The Daily Herald from Provo, Utah on April 13, 1975 · Page 24
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April 13, 1975

The Daily Herald from Provo, Utah · Page 24

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Provo, Utah
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Sunday, April 13, 1975
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Page 24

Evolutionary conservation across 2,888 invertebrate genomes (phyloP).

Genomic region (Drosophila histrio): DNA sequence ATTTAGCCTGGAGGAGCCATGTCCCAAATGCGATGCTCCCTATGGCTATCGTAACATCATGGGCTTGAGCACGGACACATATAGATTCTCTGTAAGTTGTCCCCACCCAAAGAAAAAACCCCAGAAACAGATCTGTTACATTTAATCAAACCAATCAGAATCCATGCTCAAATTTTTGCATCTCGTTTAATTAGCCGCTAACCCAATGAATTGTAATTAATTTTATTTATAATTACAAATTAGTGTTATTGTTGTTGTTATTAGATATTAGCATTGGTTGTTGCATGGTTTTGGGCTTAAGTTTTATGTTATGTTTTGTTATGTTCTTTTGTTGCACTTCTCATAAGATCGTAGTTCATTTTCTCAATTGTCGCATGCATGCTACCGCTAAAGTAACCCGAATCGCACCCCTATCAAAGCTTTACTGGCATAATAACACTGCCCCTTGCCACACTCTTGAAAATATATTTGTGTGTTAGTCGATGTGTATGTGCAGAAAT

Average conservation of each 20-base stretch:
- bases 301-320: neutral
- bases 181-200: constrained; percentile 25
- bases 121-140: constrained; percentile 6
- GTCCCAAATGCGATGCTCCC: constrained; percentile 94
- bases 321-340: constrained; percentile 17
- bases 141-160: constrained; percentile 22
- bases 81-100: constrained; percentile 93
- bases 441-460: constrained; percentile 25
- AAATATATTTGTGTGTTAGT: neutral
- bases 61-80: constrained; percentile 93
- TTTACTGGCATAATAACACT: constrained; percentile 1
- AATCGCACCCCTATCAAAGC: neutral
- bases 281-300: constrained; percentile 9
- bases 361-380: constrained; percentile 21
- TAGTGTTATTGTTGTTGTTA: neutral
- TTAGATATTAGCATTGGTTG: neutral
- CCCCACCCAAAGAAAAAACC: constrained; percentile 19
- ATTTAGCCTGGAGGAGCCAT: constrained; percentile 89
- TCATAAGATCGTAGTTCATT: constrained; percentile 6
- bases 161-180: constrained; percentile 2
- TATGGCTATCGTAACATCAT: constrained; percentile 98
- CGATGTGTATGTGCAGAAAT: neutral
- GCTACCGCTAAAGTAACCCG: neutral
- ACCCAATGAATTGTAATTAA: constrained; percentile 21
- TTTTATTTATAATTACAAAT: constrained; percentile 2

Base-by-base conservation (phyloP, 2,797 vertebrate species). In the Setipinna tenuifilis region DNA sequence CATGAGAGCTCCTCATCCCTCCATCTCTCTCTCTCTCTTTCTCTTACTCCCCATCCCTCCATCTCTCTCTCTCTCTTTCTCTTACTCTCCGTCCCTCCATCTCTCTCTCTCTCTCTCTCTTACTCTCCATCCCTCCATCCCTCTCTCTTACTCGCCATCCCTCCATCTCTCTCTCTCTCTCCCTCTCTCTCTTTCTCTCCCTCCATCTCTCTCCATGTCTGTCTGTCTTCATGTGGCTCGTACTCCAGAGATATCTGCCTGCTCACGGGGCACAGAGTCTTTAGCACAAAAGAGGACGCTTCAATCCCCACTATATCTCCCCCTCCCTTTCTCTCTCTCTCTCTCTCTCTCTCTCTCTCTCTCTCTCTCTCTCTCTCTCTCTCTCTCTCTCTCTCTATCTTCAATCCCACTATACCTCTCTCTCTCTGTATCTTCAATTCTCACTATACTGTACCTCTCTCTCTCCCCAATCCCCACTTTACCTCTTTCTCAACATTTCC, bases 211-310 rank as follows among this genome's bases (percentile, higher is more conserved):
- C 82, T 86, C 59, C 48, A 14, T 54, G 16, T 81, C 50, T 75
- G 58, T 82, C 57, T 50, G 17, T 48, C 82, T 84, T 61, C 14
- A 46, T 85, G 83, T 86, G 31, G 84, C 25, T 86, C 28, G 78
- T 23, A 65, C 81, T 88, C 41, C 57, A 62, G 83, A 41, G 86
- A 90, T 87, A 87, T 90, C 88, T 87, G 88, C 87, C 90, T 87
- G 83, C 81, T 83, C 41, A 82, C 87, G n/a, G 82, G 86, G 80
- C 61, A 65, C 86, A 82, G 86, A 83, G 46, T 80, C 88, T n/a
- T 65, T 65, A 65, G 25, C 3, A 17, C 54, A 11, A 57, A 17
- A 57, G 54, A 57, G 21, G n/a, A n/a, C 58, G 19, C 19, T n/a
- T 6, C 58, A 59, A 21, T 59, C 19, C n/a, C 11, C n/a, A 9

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Dixie Dory Plans Told ST. GEORGE-April and its accompanying spring-like weather in Southern Utah, signal the approach of one of the most outstanding events of the season at Dixie College. It's the annual Dixie College D-Week, including a queen coronation, the Great Race, an outdoor movie, powder puff football, lighting of the "D," special assemblies, visiting dignitaries, a parade, banquet and dance. It all begins Monday. April 21 and continues through Saturday night. The tradition of D-Week dates back to the early days of Dixie College when students and faculty jointly constructed the big block "D," now outlined by the Black Hill west of St. George. Over the years, the annual whitewashing and student activities gradually evolved into tradition, and the original D-Day expanded to a full week of activities. Highlighting this year's week of events will be the visit of Spencer W. Kimball, LDS Church president. President Kimball will be the featured speaker at a fireside scheduled for Friday evening. Kicking off the festive week will be the coronation of the D-Week Queen and her attendants at 8 p.m. in the Dixie College Fine Arts Center Auditorium. On April 22 the annual Great Race will begin at 3 p.m. Starting at the Georgetown overpass, the race continues to the top of the Black Ridge, over to the river, SPENCER W. KIMBALL down the river to the bridge, then to Boots Cox Dairy and finally back to the Dixie College Student Union. Involving motorcycles, horses, bicycles, runners, and inner tube riders, the race covers approximately five miles. Dedication of the new Freedom Shrine exhibit, recently donated to Dixie College by the St. George Exchange Club, will be held Tuesday at 4 p.m. On April 23, contestants in the Taco Eating Contest will vie for prizes in that annual event, scheduled for 3 p.m. in the Cafeteria. Thursday's activities (April 24) begin with a traditional D-Day Assembly at 11:30 a.m., and at 8:30 Thursday evening, the motion picture, "Pat Garrett and Billy the Kid," starring James Colburn and Kris Kristofferson will be shown outdoors north of the Liberal Arts Building. On April 25, girl's gridiron action will begin at 3 p.m. in the Powder Puff Football Derby. At 8 p.m. on Friday President Spencer W. Kimball will speak at a fireside to be held in the Dixie College Gym. Following the fireside, another traditional event will take place; fireworks and lighting of the "D". The final day of events, Saturday, April 26, will begin at 6 a.m. with the yearly hike by students to whitewash the "D". At 10 a.m. the big D-Day parade will get underway in downtown St. George, led by Grand Marshal State Sen. Dixie Leavitt, and featuring numerous bands and marching groups from throughout Utah and neighboring states. At noon on Saturday, students, faculty and alumni will converge on the city park for toasts, skits and lunch. Topping off the week's events is the annual D-Day banquet Saturday night, scheduled to begin at 7 p.m in the Sun Room of the Student Union. The traditional D-Day formal dance will follow at 9 p.m. D-Week chairman, Jeff Adams, encourages college and community members alike to attend the various activities, and help make this year's event the best ever. Religion in America Church People Asked to Aid Hungry in U.S. and Abroad By DAVID E.ANDERSON UPI Religion Writer "Bread for the World," an interfaith movement headed by Dr. Eugene Carson Blake and Bishop Thomas Gumbleton of Detroit, is circulating a proposed policy statement that puts the churches on the line with regard to the hunger issue. As the enormity of the world food crisis dawned on Americans, churches and synagogues were among the first to act — and act they did, with unprecedented special offerings and designated fund appeals. At the same time, analysts within the religious community were also warning that the crisis was deeper than short-term starvation in the Sahel and famine in Bangladesh. These warnings were reflected in official church statements, from Roman Catholic bishops to Methodists, urging dramatic changes in food policies and individual lifestyles. Unfortunately, most of these statements were couched in generalities. "Bread for the World," in its provisional statement of policy being circulated among the membership for comment, seeks to get specific about the issue. Like other church statements, Bread for the World calls for an end to hunger in the United States as a major goal. But it doesn't leave it at that. Instead, it makes a specific proposal that could be treated legislatively: "a floor of economic decency under every U.S. citizen through measures such as a minimum income and guaranteed employment." On the international front, the statement proposes a general U.S. policy "committed to world food security and rural development, as proposed by the World Food Conference.'' That's a generality. In specific terms, it calls for U.S. participation in a world reserve program and an increase in U.S. food assistance to the church level of a tithe —10 per cent of the country's food exports — as ''our share toward the establishment of a grain reserve." It suggests a very specific world target of 10 million tons. In addition, noting that the United States currently ranks near the bottom in foreign aid assistance when assistance is measured in terms of Gross National Product, it calls for "rapid movement toward the 1 per cent of GNP assistance goal and greater use of international and transnational assistance agencies. A major difficulty in sorting out U.S. development assistance around the world is the role international political considerations play. "Most U.S. aid is either military assistance or assistance in which U.S. political and military considerations are uppermost," the organization noted. It proposed legislation that "to sever completely the connection between humanitarian development assistance and military and political assistance." Most of Bread for the World's proposals are not new. They are, however, in the present political climate radical and the legislative effort required for any of them to become policy will be tremendous. Yet they establish a proposed agenda for the churches and an opportunity to apply the generalized principles that have shaped denominational statements on the issue. Pupils Create Drama The 29 second graders of Mrs. Lynnette Wallace at Timpanogos Elementary School presented two performances of an original play, "The Peanuts Gang in the Spring Thing," Tuesday and Wednesday mornings. Principal Marvin L. Gunther noted that this is probably the most outstanding production ever presented at the school. The children danced, sang and spoke about the fun of springtime. Charlie Brown (Richard Augustus), Snoopy (Leslie McKay), Linus (Danny CHdroyd) and Peter Cottontail (Wendi Larsen) discussed their ideas of spring. A highlight of the program was the Robin Redbreast song performed by Michael Sumner. Other main characters included Dina Mecham as Lucy, Stephanie Rasband as "Cute Little Girl," Tony Christen as Pigpen, Greg Park as Eggbert and Richard J. Mackay as Schroeder. Tech Skills Promoted In Payson PAYSON — Fifteen individual stations were installed recently at Payson Junior High School, making it the second in Utah equipped to offer a career exploration in vocational skills program. Principal W. Harold Hawker said the new program fits the overall Nebo School District philosophy of "extensive exploration in the junior high schools." "The purpose of the program is to expose junior high students to as many kinds of careers as possible so each student may help determine his likes or dislikes and his potential success in those carreers," he said. Clark Clayson, junior high faculty member in charge of the program, said "students will be given time from their regular school studies to have an experience in 10 or more of the career stations." The program requires a minimum of faculty time because instruction for each station is on film or tape. On hand to make sure each of the career stations functions properly is Irene Lamb, technician in charge of the program. Sunday, April 13, 1975, THE HERALD, Provo, Utah -Page 25 BYU Graduate Running For East School Board Retiree Repairs Sewing Machines in So. Pacific For some people retirement means painting Grandma Moses pictures. Little old ladies often make quilts or hooked rugs. Others take travel. Still others hit a rapid decline and rust out twiddling their fingers. For retired missionary Harold Wicks retirement meant sewing machines—lots of them. Since his retirement in 1968 Wicks has rejuvenated 70 sewing machines and sent them on their way to mission posts in the South Pacific. Still others clutter his workshop, awaiting his special kind of finger-twiddling. It's a labor of love. Wicks spent most of this life as a Seventh-day Adventist missionary in the South Pacific—Tahiti, the Solomons, the Cook Islands. And he can't forget how badly the people there needed sewing machines. Of course, the fact that his granddaughter is in mission service on Guadalcanal and his grandson in Papua New Guinea helps him to remember. And friends who know of his skill with the "stitch-in-time" equipment help keep him supplied with retired machines to reactivate. CHARLEROI Pa. - The son-in-law of a Provo couple is a candidate for the Charleroi Area School Board. Primary elections will be held May 20. He is Anthony P. McGrew, 29, a professor of urban affairs and director of the Urban Recreation Curriculum at California State College and also instructs several college level courses dealing with different phases of school management. Mr. McGrew is a graduate of Brigham Young University, where he also earned his masters degree. He was a Ph.D. candidate at University of Pittsburgh. Mr. McGrew is married to the former Diane Wroblewski, daughter of Mr. and Mrs. Stanley Wroblewski of Provo. They have one daughter, Melanie, five years old. Prior to joining the CSU faculty, Mr. McGrew was employed by Provo City Recreation Department and was assistant manager of Universal American in Provo. He is very active in civic affairs in the Charleroi area, and is fighting against "closed-door meetings" of the school board, school strikes and solicitors who hire teachers. He feels the school board should do the hiring. Mrs. McGrew is a registered nurse and works at Mon Valley Hospital, Charleroi Division, in the intensive care and coronary care units. REPRESENTING VARIOUS skills and arts to be displayed at the Orctn North Stake Relief Society annual Cultural Refinement Evening this Friday at 8 p.m. In the stake center, 1000 N. Main St., Orem. From left they are Mrs. Lois Brown, artist of the painting shown; Mrs. Peggy Lambert, chorus director; Mrs. Mary Christiansen, accompanist, and Mrs. Ann Best, writer and poet with one of her creations. "Broadway" will be the theme, and the public Is Invited free. Old Hebrew Modernly Taught PITTSBURGH (UPD-Rabbi Menachem Rodal teaches a language that is thousands of years old. He teaches Hebrew to children between 6 and 13 years old. And he uses teaching techniques which some educators say is futuristic. The children are learning the Old Testament in its original form through a combination of individual and group instruction and tape recorded learning programs. Rabbi Rodal is a teacher at Yeshiva Achei Tmimim, a Jewish day school in Pittsburgh's Soho District. He uses teaching methods pioneered by the University of Pittsburgh's Learning Research and Development Center. And the modern techniques the bearded Orthodox rabbi uses appear to be working—and working quite well. A group of four 10-year-old girls in one of his classes not only translate Hebrew testaments, they interpret what they read into modern terms, question what they don't understand and criticize and applaud what they do understand. And the same techniques used in the same reading, science and mathematics classes that are taught in public schools place virtually all students at the Yeshiva in the top 10 per cent in state-wide achievement tests given all public school students in Pennsylvania. The school has not always offered tape recorded lessons and lofts overlooking downtown Pittsburgh to foster selfmotivated reading. Only recently has the school even been housed in a building large enough to handle its 120 students. Yeshiva Achei Tmimim was founded in 1943 by Rabbi Sholom Posner as the first Jewish day school outside of New York and Chicago. He still holds the reins of the Payson Nominates 12 for Scholarships PAYSON - Sterling Scholars for 1975 were selected recently for Payson High School. Sterling Scholars are chosen in Salt Lake, Davis, Weber, Box Elder, Cache and Utah Counties to recognize high school seniors for scholastic excellence. They are selected on a scale of 50 per cent scholarship, 25 per cent leadership, and 25 per cent citizenship. The selected Payson High Scholars will now compete for statewide honors. All nominees are to hold high moral standards, habits and attitudes. Winners receive an embossed certificate and finalists are awarded a sterling silver Sterling Scholar pin. The runners-up receive a cash award of $100 and winners receive $250. In addition, many Utah colleges and universities offer tuition and fee scholarships to the 12 winners. Payson winners and their categories include: Carolyn Twede, daughter of Mr. and Mrs. Kenneth Twede, English and Literature; Robin Stepp, daughter of Mr. and Mrs. Robert Stepp, drama; Paul Burton, son of Mr. and Mrs. Carlyle Burton, mathematics; Jane Hendrickson, daughter of Elrnon Hendrickson of West Mountain, social science; Charilla Wells, daughter of Mr. and Mrs. Rulon Wells of Spring Lake, foreign languages; Mindy Rowley, daughter of Mr. and Mrs. Norman Rowley of West Mountain, science; Tracy Wayman, daughter of Mr. and Mrs. Craig Wayman of West Mountain, art and art crafts; Bryce Sheffield, son of Mr. and Mrs. Dale Sheffield of West Mountain, vocational education; Beth Finch, daughter of Mr. and Mrs. Vernon Finch, homemaking; Julie Jones, daughter of Mr. and Mrs. Philip Jones , business education; D. Ray Goudy, son of Mr. and Mrs. Don Goudy of Santaquin, music, and Diane Finch, daughter of Mr. and Mrs. Gerald Finch of West Mountain, general scholarship. West Virginia is among the states. 41st in size COMMUNITY PRESBYTERIAN CHURCH 245 S ?OOE., Springville . Wonhip 9 30 a m Rev Oavid A Mole Siudy 375 9115 Home 375-3743 PROVO COMMUNITY CHURCH l75B.UoU.AYi. ChMrch S(h*»l MJ *. '"I Worihlp itr»Ut J7MW - J7J- '41 CHRISTIAN SCIENCE 105 E. lit N., 374-9549 Sunday $«rvi<«i — 11 am. Sunday School — II am. W»d Ttttimonial — 8 p.m. Reading Dm. Open 1-5 p.m. E*c«pt Holidgyi ORfM COMMUNITY CHURCH '"°A 9i30B.m.W.riKlp i Chur.h Jchwl, Nuritn 5 Dr. llthgrd F. Ctnnill, Mb. I30N. 4001. Onm, MS-fOH »r 221,45.111 w H5-0047 FIRST BAPTIST CHURCH IOSO Columbia lon» Provo Phant 374-9489 Sundor $«rrldi llbl* ituil M5 am Morning Worihlp 11:00 am Christian Training 7:00 pm Ivtnlng Worihlp 0:00 pm Tht Rtf. Don Ploll, Pallor EPISCOPAL CHURCH 50W.2ndS.-Provo Worship: 10:30 a.m. Holy Communion 1st & 3rd Sundays Phone 373-3090 Rev. Walter [Ilingson-Rector IVAMCUICAl FKI CHURCH >00 I. 400 I., Or»m •unrfay fthool 9:4» Worihlp Servlc* 1 1 9m 4 7 pm W,d Blbl; imd, 7:30 pnT Radl« A Tenth Prof rami Fwndam*ntaj-|ibl« Tttiihlng Pallor jamtl Wllitn StMdv a»S AN ADVENTURE INTO LEARNING ADVENTURE INTO LEARNING Auto Maintenance For Men & Women Making Homes More Liveable & Beautiful Home Maintenance and Repair A More Feminine You Slimnastics Wednesday, 7:30-9:30 p.m. or Saturday, 8:30-10:30 a.m. May 7 - June 14, Tuition: $25 Wednesday, 7:30 - 9:30 p.m. April 23 • June 4, Tuition: $24 Thursday, 7:30 • 9:30 p.m. May 1 - June 5, Tuition: $24 Tuesday & Thursday, 7:00 • 8:30 p.m. May 8 - 29, Tuition: $28 Tuesday & Thursday, 7:00 8:30 p.m. April 29 • June 19, Tuition: $30 LIMITED ENROLLMENT Call or Write Special Courses and Conferences 242 HRCB Brigham Young University 374.1211, Ext. 3556 school and his daughter, Mrs. Keny Deren, is the Hebrew principal. There also is a secular principal, Rabbi Charles Weiss. "The purpose of Jewish education is not just to give knowledge," Rabbi Posner said. "It is to train children in learning how to live with the gifts only man possesses." And Rabbi Posner has a very simple rule in teaching Hebrew and Jewish philosophy. "If you want a good school for Hebrew, you need a better school for English." So an involved parent, Mrs. Rita Herman, contacted officials at the university and the Yeshiva became the first school to experiment with Individual Prescribed Instruction. "This is a great program to keep students interested," she said. "Through workbooks and taped lessons, the child proceeds at his own pace through 20 books. Even the biggest behavior problem children bloomed. "We all remember the boredom we felt while we waited for the slowest child to 'catch on' to a lesson. On the other hand, we might recall having to rush through a subject before we completely understood it. The use of tape recorders helps solve this. Taped lessons allow for the children to be individual in their rate, but it also permits the teacher to give individual tutoring to children not working on the tapes." Rabbi Rodal took the princi- program and to teaching pies of the IPI adapted them religion. The school does have its problems. "Many parents are afraid of religious school," Rabbi Posner said, and added with a laugh, "They are afraid of my frock coat and beard, although the hippies helped there. We need more students." And money is short. "I still have to carry the financial burden," said the Rabbi, who is in his late 60s. "We get some help from the Jewish Federation of Pittsburgh. And we accept all Jewish children, no matter how little the parents can afford to give us." Rabbi Posner and his daughter see a resurgence of interest in religion and they are confident the enrollment of their school will increase. 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